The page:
Thumbs up phones down

Back for its eighth year, My Red Thumb's aim is to help reduce unnecessary road traffic casualties by encouraging drivers to break the habit and stop being distracted by mobile phones whilst driving. Not only does driving safely protect the driver, passengers and other road users, it also supports our 999 service and the NHS by preventing road traffic collisions.

Last year, we attended 216 road traffic collisions. We are once again supporting My Red Thumb Day, on Wednesday 12 May 2021, and we are asking all drivers to support the campaign by wearing a red thumb band, or painting a thumbnail red, as a reminder not to be distracted by texting while at the wheel.

Share your thumb selfie

Share your thumb selfie on your social media on Wednesday 12th May 2021 and tag Devon Air Ambulance and My Red Thumb. Need some thumb selfie inspiration? Check out the My Red Thumb gallery.

If you haven’t got a red thumb band, don’t worry, simply paint your thumb nail red to achieve the same effect. When people ask you about your red thumb, you can tell them about the campaign and encourage them to take the same action.

Break the habit

Like all those affected by such incidents, we want to help reduce road traffic collisions as close as possible to zero. 

Mobiles are officially recognised as addictive, but there are lots of things you can do to help break the habit of being distracted by your mobile whilst at the wheel.

Some facts about using your phone while driving

The information below is from the My Red Thumb website:

A lot of research shows that using a phone to text, or even a hands-free mobile phone whilst driving, present significant distraction, and greatly increases the risk of the driver crashing.

Drivers who use a mobile phone whether hand-held or hands-free:

  • are four times more likely to crash injuring or killing themselves and/or other people
  • are much less aware of what's happening on the road around them
  • fail to see road signs
  • fail to maintain proper lane position and steady speed
  • are more likely to 'tailgate' the vehicle in front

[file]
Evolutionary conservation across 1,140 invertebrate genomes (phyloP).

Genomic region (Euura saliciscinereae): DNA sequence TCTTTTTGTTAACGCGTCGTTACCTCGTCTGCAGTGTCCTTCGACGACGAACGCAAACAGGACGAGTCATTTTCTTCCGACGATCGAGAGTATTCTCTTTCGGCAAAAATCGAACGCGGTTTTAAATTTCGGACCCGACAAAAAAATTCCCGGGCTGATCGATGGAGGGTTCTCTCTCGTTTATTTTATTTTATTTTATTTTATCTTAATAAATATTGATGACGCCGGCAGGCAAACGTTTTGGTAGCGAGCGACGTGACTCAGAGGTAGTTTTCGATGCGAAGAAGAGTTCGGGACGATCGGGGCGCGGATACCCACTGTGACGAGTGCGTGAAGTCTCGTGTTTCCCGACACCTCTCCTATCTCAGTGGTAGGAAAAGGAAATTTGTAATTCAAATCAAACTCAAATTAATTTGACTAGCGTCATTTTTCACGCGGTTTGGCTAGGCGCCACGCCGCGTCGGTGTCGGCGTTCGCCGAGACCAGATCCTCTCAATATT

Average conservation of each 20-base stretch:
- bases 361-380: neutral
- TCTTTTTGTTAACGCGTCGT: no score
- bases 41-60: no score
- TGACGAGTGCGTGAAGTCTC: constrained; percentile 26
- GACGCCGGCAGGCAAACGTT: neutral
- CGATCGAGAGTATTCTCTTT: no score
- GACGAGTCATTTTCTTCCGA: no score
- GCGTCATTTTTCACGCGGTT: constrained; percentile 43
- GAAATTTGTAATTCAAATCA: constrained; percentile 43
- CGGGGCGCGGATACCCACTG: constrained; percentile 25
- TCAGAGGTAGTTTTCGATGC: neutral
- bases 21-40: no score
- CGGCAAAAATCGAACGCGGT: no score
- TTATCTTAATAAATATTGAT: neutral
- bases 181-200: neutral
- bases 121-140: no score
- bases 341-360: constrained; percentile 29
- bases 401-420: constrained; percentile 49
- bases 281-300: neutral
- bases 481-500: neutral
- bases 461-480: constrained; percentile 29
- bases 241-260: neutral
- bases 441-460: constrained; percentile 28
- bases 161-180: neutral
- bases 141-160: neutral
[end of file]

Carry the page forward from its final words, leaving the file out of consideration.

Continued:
• react more slowly and take longer to brake
  • are more likely to enter unsafe gaps in traffic
  • feel more stressed and frustrated

Using a hands-free phone while driving does not significantly reduce the risks because the problems are caused mainly by the mental distraction and divided attention of taking part in a phone conversation at the same time as driving.

Remember it isn’t just speaking – texting and using smartphones can be even more distracting than talking on your phone.

The other outcomes of using a phone whilst driving

Beyond the potential significantly increased risk of injury or death to other road users and pedestrians, there are other repercussions to using a mobile phone whilst driving.

Since March 2017 the law changed to include the following penalties:

  • If you are caught driving while using a mobile it’s a £200 fine and Six points - this means that if you are within the first 2 years of passing your test you will lose your license and have to retake your theory and practical tests again!
  • If you cause an accident and kill someone you are likely to go to prison
  • Police will check phone records when investigating a fatal collision or serious injury

Unfortunately, our medical team attend hundreds of road traffic collisions each year, many of which could have been avoided were the driver not distracted. 

We want to these sad statistics to go right down, and you can help us by raising awareness of the My Red Thumb campaign. Read more about the campaign, some real stories and the latest news on the campaign website.